When I tell people I try to work on women’s economic empowerment from a 360-degree perspective, investment to employment to consumption, they often look perplexed when I say “consumption.” In the US and the UK, people have become so accustomed to having stuff that they think consumer objects just add trash and superficiality to daily life. They don’t see anything worthy in bringing consumer goods to the rest of the world. (Someone even objected to the sanitary pads work we were doing on the basis that poor rural schoolgirls would become “addicted” to the pads. Please.)
Many consumer goods are important to health and well-being. Even the basics are not easily available to the largest segment of the human population–the folks who live in the rural areas of the developing world. In those corners, where there is no plumbing or electricity, very simple innovations can have a massively positive impact.
Some of these innovations are especially important for women, as a new book by Betsy Teutsch shows. In 150 glossy, well-illustrated pages, Betsy’s 100 Under $100 tells about 100 life-changing products that cost less than $100, some of which can also bring income to women, and also gives tips on how those of us sitting comfortably in a developed country can help make it happen.
While there are loads of worthwhile objects described in this book, I want to illustrate with two items for which I have personally seen need.
Clean birth kits are a packaged set of tools that allow someone to assist in a birth while protecting mother and child from infections that can harm both. These are needed in remote rural areas where there are no clean birthing facilities, but also in the urban hospitals in some countries where the resources are so strapped that women are told to bring their own sterile equipment.
Betsy features the cute pink bags made by ayzh in India. Zubaida Bai founded this company after she became infected while giving birth in an Indian hospital. The end result was not only many years of ill health and pain, but her ability to have another child. Ayzh assembles birth kits to be distributed by NGOs or to commercial resellers who make them available to individuals who need them. Women assemble the kits, so the company provides employment as well as safer birth conditions.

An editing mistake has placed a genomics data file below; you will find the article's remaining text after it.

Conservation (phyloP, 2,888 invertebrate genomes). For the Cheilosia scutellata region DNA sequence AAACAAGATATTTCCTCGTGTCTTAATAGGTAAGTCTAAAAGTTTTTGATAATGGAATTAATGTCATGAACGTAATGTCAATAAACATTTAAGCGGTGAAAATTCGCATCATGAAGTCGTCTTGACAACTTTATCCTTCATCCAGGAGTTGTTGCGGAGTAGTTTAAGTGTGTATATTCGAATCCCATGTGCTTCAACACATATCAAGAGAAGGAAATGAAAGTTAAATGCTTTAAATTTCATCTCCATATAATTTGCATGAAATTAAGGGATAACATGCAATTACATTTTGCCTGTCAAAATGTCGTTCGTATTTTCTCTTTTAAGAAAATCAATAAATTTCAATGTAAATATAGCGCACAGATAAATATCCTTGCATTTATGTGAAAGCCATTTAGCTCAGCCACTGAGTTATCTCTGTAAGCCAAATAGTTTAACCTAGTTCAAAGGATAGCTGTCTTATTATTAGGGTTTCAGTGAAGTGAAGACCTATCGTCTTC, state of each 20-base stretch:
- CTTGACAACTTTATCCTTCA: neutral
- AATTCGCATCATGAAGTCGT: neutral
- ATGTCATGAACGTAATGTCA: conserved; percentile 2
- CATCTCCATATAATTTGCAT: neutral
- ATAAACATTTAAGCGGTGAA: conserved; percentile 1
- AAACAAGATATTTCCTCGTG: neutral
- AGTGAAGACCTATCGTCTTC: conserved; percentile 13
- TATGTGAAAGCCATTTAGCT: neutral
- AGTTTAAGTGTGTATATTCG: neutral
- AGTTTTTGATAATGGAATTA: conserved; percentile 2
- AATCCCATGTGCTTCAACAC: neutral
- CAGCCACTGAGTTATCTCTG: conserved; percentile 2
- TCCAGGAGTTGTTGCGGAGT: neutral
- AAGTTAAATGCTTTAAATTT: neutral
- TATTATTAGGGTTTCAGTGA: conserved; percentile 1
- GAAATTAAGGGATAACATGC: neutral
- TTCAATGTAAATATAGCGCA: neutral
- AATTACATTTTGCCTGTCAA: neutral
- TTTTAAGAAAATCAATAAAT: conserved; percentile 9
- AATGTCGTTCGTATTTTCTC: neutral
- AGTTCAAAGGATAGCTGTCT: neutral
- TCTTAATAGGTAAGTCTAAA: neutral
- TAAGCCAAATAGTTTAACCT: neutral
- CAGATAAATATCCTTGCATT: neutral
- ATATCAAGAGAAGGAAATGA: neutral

About five years ago, I travelled with UNICEF through rural Senegal, observing the impact of the maternal/neonatal tetanus vaccine that Pampers provides through an annual consumer promotion. After having visited the hospital in one region, we drove out to several remote villages to watch vaccinations and demonstrations. The farther out we went (all of it off-road), the more I saw that most women would not even try to make it to the hospital. The risk was too great they would end up giving birth in the desert. However, most villages had no clinic or even a clean space for medical care.
Communities were building very small “health huts” that could serve several villages. These huts were clean, but often poorly resourced. The UNICEF staff impressed upon me, however, that merely teaching the midwife (if there was one) to clean the knife she used to cut the umbilical cord, and not to seal it with dung, would save lives. A simple thing like wiping bleach on the blade was a big step. The need for the tetanus vaccine remained because there were few health huts. Maternal/neonatal tetanus is problematic in places where there is no clean water and no access to medical care. Eventually, when all women have access to clean birth, there will no longer be a need for this particular type of vaccine.
In the meantime, clean birth kits are the way to go. Betsy’s note says you can create the kits yourself and ship them to the United Methodist Church for distribution. There is also an Australian group, Bloggers for Birth Kits, that has assembled more than 7,000 kits, which are transported by ship to Papua New Guinea, where safe birthing conditions are rare. Another group, CleanBirth.org, gives handmade cards in exchange for donations toward birth kits destined for Laos–and you can also donate to train a nurse.
Solar Sister sells solar lanterns, like the cool one (in the picture below) that blows up into a small cylinder that looks more like a beach toy than a lamp. I actually take this particular type of lantern on fieldwork so that I can in my room after dark. It packs flat, blows up, charges in the sun, and gives off plenty of light, even to read by.
The benefits of these lamps in the communities themselves is hard to overstate. Families have great need of light at night, but when there is no electricity, they are forced to burn kerosene or paraffin. It’s expensive and a fire hazard. And the light is not enough to read or work by. Having lights such as this allows children to study at home. Women can work on income-generating activities such as sewing or beading. The whole family’s comfort and productivity is expanded and their budget benefits from not having to buy fuel for lamps.
The Solar Sisters who sell the lamps in the villages benefit through the income they earn, which in turn benefits their families. You can contribute to that effort by donating to Solar Sister Business In A Bag. Each donation is put out as a loan, then when it is repaid, the funds roll over to help another “sister.” They have already trained 1,200 entrepreneurs and brought light to 200,000 people in three countries.
These are just two of the ideas Betsy has profiled in this wonderfully useful book. There are more on her website which you can find by clicking here. Women’s and charity groups can find some great ideas here for campaigns to help others. You, too, can help save the world, one consumer item at a time.